• Be kind to my horses.  Every one of them will stand quietly if handled properly.  By the time I'll ask you to work on their feet, they are trained not to kick, bite, invade your space, or jump on top of you because they see their shadow.  When they're babies, I'll pay you a few bucks just to go in and pet them until you know each other.  If they have behavioral issues, I'll tell you about it and I'll be right there making sure you're able to safely conduct your business.  In return, don't constantly snarl and growl at them.  Horses are big, fearful creatures and you're not going to alleviate that fear by continually barking at them until they're so edgy they'll jump when you sneeze.  If you make them tense, I'll find a new shoer.  If you strike one of my horses, you'd better have a damned good reason to do so (and yes, a horse acting aggressively towards you -- not fearfully, but aggressively -- qualifies).  We're partners in this thing, you and me, and my horse and I are partners, too.  Don't bark at my horses.  Geez.

  • Don't badmouth my last horseshoer.  Heck, don't badmouth any other horseshoers.  For crying out loud, don't ever badmouth my vet.  If you want to constructively critique the work of another shoer, that's fine -- that's how we can have open, honest dialogue.  But I've had so many horseshoers whose first question is, "Who was shoeing them before?" and as soon as I mention the name, they start shaking their head and running down the other guy.  It's unprofessional, it's not impressive, and it's totally uncool.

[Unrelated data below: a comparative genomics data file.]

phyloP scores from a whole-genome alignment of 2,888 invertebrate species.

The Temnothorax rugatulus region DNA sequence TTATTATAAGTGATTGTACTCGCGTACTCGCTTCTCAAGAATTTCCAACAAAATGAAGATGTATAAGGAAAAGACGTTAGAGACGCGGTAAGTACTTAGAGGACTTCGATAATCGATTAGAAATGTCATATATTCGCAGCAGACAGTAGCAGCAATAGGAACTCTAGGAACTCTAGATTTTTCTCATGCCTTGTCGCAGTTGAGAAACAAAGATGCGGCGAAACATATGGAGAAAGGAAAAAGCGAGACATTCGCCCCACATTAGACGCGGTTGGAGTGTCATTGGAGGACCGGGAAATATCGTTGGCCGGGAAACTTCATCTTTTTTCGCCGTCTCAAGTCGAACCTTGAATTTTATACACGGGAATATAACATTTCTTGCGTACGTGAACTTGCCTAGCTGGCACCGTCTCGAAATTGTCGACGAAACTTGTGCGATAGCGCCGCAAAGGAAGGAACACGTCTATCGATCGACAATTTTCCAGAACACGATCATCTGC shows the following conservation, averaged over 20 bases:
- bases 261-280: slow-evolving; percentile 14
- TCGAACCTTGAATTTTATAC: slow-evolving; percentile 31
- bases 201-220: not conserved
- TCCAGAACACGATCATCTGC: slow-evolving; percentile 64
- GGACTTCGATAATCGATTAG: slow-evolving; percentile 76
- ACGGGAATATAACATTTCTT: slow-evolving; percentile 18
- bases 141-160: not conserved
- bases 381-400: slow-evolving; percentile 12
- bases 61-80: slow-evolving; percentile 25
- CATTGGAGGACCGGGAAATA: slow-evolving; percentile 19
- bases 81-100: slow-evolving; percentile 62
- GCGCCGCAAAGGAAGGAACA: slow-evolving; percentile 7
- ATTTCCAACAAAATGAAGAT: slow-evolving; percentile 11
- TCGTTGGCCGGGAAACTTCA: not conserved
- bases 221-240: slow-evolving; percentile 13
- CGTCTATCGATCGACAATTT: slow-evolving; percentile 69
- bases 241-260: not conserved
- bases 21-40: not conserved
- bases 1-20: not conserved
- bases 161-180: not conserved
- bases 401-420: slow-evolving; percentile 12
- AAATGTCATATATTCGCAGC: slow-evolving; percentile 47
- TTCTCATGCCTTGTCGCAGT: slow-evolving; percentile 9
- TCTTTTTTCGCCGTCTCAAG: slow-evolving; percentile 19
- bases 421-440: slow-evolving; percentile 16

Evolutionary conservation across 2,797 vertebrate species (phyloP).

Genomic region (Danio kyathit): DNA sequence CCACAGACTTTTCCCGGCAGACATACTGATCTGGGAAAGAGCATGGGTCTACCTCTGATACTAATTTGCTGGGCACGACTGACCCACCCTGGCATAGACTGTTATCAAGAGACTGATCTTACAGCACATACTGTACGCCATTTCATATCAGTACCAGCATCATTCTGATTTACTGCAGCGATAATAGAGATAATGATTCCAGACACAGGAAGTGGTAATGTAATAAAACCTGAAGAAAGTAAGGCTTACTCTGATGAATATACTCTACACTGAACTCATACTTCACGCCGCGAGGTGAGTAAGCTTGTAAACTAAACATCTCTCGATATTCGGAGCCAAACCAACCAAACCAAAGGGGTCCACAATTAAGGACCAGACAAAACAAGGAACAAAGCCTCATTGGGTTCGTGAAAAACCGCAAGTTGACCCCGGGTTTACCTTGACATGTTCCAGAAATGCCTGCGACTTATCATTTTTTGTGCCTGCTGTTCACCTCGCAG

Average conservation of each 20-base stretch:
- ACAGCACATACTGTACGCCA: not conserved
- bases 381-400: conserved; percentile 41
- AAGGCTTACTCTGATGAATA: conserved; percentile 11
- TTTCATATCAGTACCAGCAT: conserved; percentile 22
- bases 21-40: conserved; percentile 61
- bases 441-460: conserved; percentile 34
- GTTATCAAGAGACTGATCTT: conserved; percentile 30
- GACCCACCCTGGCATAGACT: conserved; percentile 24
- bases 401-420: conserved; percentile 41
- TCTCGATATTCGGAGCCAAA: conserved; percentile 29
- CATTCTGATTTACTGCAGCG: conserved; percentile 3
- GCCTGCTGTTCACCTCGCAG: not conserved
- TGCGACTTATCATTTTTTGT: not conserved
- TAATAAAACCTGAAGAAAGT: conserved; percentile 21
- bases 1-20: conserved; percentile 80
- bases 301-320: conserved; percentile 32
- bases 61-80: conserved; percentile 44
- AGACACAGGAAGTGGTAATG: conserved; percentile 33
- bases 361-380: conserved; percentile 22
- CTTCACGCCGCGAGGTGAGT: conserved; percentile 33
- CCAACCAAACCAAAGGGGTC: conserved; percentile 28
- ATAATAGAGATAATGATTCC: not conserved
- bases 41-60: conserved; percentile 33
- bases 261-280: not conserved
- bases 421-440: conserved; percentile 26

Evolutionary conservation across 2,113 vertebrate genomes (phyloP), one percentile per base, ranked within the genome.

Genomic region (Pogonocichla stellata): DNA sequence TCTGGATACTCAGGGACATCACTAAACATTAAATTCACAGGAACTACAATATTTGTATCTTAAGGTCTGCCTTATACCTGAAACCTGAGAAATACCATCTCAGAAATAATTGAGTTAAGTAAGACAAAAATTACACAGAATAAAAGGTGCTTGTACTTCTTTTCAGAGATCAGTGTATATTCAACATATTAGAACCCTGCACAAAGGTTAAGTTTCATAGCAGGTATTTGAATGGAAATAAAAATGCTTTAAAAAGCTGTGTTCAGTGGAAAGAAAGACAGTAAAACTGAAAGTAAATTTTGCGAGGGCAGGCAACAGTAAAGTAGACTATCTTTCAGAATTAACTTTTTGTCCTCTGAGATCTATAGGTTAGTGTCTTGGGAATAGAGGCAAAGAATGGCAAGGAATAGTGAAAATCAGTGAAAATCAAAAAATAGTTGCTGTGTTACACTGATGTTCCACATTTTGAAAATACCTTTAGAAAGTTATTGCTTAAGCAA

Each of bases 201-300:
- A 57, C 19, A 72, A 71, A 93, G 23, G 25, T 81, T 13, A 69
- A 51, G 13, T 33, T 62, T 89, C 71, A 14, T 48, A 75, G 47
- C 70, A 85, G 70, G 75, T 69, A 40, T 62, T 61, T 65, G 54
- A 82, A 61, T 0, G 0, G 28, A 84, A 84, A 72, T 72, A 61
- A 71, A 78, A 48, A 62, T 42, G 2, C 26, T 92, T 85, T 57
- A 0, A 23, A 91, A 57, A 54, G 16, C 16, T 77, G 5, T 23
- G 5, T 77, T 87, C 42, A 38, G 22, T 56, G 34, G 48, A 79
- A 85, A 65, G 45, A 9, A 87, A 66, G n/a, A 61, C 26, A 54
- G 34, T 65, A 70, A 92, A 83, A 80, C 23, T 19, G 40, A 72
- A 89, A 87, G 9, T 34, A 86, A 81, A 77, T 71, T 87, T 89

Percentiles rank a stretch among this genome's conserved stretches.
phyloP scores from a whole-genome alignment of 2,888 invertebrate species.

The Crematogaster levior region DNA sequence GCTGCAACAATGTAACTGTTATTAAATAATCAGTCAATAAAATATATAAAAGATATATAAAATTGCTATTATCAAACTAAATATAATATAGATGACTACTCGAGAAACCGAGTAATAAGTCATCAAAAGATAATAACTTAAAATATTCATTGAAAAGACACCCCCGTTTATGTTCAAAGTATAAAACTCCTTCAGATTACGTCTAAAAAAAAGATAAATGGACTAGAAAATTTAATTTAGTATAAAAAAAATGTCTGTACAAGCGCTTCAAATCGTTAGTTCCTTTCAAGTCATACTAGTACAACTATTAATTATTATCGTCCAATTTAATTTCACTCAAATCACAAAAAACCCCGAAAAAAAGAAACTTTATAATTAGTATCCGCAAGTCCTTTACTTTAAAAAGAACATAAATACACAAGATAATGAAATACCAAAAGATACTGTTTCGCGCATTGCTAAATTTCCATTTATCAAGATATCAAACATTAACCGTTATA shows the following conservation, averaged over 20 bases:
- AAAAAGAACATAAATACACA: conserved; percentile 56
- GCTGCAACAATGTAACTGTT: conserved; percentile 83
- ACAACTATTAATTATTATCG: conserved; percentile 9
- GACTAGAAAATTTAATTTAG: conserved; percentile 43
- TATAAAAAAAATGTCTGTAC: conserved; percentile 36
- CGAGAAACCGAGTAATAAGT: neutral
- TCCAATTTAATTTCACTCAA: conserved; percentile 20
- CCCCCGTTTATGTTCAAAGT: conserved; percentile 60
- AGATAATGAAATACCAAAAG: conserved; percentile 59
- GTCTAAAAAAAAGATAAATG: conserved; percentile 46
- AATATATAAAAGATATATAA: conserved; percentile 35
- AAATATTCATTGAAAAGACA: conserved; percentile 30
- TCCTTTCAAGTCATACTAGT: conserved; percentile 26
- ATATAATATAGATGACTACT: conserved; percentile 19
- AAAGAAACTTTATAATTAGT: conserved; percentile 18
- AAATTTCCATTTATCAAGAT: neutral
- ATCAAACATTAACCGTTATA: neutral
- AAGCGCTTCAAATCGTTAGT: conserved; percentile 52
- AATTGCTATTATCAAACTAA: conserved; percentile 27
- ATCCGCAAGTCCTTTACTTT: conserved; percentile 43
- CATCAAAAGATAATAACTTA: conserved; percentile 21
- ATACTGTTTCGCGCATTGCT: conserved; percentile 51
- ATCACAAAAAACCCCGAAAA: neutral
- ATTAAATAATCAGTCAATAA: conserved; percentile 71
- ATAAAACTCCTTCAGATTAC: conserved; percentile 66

• If you say you're going to be here, be here.  I'm not the normal horse owner:  I'm pretty flexible.  I don't get too worked up if you're late.  I don't get worked up if there's an occasional no-show.  Now, there was a time I had to take vacation hours every time my shoer was coming out.  It galled me no end when I lost hundreds of dollars or a wasted rare day off waiting on a shoer who never came out.  Don't do that.  Your client's time matters, folks.  Taking a vacation day every six weeks uses up all the vacation time some people even accrue!  If you SAY you're going to be here, be here.  If something comes up, call.  Don't say it if you're not going to do it.  I always pay the minute the work is done.  I don't ever, ever bounce checks.  Now, how would you feel if I was as bad about paying as you are about showing up?  

  • If you get injured, or are going on vacation, or Old Trusty Blue Pick-Up is going to be at the shop for eighteen weeks, be professional enough to tell me so I can make other arrangements.  Don't get your feelings hurt if I have someone else fill in.  It isn't that I don't care.  I do.  It's not that I'm unsympathetic -- I am.  But I'm not going to neglect my horses because you're taking six months off.  Let's be reasonable:  we can either communicate about this and you can even give me your recommendations for a back-up shoer, or I'll do it on my own, but either way it's going to happen.  I'd rather work with you so you can retain my future business than work against you because your feelings got hurt.